President Vladimir Putin last month ordered the company to cancel a planned route that would have taken the pipeline less than 1 kilometer (1 mile) from the lake's shore in what was hailed as a major victory by ecological campaigners.
They had warned that at that distance, even a small rupture could have shattered the lake's unique ecosystem.
Transneft vice president Sergei Grigoriev said the new route will run through the Yakutia region in Eastern Siberia.
While he did not give the exact distance, the border of Yakutia is nearly 250 miles (400 kilometers) from Baikal's northernmost tip, putting it comfortably beyond the 25 mile (40 kilometer) drainage area of the UNESCO-protected lake.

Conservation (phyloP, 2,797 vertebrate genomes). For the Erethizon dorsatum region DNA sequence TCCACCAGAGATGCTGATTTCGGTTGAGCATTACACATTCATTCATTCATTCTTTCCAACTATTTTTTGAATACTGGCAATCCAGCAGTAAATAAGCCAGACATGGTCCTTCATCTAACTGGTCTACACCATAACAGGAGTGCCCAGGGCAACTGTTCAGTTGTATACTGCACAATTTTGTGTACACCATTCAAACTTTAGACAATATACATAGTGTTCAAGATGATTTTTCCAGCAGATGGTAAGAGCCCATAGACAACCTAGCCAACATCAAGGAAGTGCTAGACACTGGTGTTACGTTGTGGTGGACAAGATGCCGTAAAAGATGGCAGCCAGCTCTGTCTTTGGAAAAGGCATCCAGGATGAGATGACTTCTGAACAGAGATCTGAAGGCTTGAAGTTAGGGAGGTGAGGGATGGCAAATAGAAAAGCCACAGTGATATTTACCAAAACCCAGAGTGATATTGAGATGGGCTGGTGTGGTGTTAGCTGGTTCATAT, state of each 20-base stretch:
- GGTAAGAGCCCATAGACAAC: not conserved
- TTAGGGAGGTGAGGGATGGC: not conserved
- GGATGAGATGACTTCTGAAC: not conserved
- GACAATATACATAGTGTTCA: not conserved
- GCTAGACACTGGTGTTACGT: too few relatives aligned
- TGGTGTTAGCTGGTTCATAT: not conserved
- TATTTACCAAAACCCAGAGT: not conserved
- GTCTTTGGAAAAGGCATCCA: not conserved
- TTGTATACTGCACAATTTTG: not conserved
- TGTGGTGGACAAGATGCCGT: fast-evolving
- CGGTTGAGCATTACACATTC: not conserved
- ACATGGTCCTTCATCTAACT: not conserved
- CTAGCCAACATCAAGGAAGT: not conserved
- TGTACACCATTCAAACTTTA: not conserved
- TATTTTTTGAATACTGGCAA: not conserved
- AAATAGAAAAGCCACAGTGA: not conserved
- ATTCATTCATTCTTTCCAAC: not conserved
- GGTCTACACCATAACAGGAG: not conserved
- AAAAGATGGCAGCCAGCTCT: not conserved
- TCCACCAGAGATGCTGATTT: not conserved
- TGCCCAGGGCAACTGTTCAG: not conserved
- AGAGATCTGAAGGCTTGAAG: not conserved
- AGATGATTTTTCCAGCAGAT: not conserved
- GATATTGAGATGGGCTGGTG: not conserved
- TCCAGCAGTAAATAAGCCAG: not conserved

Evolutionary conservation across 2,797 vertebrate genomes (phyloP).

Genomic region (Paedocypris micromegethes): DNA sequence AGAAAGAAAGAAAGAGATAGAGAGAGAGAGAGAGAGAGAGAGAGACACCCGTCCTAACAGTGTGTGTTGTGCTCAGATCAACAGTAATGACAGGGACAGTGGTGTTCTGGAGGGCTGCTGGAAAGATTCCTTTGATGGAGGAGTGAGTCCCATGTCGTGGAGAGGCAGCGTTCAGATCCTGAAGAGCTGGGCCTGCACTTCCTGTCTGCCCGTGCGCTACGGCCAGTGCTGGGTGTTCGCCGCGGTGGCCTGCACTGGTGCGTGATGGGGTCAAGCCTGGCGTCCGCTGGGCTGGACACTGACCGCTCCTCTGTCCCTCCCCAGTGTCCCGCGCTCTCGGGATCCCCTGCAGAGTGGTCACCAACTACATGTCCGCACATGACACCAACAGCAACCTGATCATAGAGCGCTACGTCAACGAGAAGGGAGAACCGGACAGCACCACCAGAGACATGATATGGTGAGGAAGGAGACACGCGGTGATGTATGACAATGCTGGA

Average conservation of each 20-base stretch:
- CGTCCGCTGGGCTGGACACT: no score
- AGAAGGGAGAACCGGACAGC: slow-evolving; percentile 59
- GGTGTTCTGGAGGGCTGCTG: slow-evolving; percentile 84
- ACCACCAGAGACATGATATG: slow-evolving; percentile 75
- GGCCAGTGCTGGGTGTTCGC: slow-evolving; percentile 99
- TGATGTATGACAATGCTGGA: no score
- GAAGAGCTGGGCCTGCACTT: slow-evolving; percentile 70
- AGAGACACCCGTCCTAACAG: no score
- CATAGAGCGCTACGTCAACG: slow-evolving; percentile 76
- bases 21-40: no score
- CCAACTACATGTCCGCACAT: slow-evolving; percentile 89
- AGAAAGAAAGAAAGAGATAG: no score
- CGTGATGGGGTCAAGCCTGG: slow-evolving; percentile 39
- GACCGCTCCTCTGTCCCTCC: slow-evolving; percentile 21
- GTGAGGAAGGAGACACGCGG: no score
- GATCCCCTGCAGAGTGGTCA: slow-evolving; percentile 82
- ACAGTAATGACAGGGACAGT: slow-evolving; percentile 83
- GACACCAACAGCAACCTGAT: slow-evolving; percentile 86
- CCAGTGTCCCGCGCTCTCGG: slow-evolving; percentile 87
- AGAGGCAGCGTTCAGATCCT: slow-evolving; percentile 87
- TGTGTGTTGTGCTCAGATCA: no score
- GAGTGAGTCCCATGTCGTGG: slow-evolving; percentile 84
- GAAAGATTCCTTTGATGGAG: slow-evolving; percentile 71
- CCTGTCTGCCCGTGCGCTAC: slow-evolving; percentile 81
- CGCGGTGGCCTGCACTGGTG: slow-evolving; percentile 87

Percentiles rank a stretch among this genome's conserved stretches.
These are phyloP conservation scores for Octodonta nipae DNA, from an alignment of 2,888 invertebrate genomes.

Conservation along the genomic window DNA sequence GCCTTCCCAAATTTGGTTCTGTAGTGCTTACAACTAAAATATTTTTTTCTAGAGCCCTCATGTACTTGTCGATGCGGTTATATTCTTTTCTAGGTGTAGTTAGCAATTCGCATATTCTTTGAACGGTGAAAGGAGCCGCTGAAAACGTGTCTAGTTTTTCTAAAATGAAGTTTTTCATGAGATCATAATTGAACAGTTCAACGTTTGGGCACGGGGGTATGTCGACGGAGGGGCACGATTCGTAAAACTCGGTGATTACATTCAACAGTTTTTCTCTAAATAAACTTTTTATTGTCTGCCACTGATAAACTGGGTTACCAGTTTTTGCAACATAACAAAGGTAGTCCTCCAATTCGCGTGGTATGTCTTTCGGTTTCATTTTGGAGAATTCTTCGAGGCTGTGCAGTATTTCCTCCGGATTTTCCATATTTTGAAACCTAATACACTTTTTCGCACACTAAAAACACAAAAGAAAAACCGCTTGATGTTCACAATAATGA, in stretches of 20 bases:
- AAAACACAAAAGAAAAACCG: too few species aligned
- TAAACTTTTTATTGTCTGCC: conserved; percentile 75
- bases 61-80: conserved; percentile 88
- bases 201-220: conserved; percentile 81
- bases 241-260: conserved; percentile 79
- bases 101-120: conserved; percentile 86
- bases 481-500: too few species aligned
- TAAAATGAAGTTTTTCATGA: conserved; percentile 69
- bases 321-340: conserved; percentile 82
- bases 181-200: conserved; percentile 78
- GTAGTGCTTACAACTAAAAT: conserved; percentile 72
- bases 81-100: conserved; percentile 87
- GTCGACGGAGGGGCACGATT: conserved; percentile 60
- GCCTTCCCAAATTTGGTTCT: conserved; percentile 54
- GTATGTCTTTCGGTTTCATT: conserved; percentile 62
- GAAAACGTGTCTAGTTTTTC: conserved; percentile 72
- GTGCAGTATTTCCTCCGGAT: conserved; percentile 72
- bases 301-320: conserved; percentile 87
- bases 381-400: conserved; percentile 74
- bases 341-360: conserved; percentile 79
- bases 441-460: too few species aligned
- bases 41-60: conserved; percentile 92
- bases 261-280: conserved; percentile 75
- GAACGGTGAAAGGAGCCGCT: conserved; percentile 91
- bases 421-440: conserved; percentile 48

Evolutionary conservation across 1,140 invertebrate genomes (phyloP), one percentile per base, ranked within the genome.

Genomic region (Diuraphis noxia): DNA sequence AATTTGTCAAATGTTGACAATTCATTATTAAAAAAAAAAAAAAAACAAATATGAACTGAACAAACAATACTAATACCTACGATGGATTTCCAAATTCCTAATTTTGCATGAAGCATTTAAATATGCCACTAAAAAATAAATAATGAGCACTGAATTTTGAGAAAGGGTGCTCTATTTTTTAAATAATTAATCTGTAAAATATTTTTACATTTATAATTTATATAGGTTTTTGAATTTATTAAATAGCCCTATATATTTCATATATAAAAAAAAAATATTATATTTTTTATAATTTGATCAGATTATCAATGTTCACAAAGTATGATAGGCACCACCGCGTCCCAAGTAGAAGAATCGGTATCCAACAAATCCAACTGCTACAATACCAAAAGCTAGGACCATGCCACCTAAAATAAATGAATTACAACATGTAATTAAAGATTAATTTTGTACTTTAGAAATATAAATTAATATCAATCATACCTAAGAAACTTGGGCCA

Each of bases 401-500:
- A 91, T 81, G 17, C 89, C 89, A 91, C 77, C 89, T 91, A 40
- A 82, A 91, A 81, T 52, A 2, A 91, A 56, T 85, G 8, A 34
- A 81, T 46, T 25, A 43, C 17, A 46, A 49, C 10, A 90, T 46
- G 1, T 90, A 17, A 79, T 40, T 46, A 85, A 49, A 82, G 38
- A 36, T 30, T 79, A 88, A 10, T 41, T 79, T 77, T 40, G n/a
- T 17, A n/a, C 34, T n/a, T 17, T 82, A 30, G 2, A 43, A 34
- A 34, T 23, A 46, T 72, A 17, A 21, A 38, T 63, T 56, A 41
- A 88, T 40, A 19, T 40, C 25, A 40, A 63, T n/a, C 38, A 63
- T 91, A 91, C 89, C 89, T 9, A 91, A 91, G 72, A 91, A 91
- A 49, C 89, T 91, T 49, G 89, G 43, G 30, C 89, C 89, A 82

The Kremlin-backed pipeline is set to run from Siberia's Irkutsk region to the Amur region on the Chinese border, then on to Russia's Pacific coast. Its 1.6 million-barrel-per-day capacity will allow increased oil exports to the energy-hungry markets in China, Japan and South Korea.
Grigoriev said that the company was determining the exact route as part of its financial assessment of the project, but insisted that the previous 2008 deadline for completing the route would be met.
He gave no details of the cost of the new project, which was originally to have cost US$11 billion (Ђ9 billion).
The points of view of Biden and Putin do not coincide in the understanding that the relations should be built on a mutually beneficial basis and coincidence of interests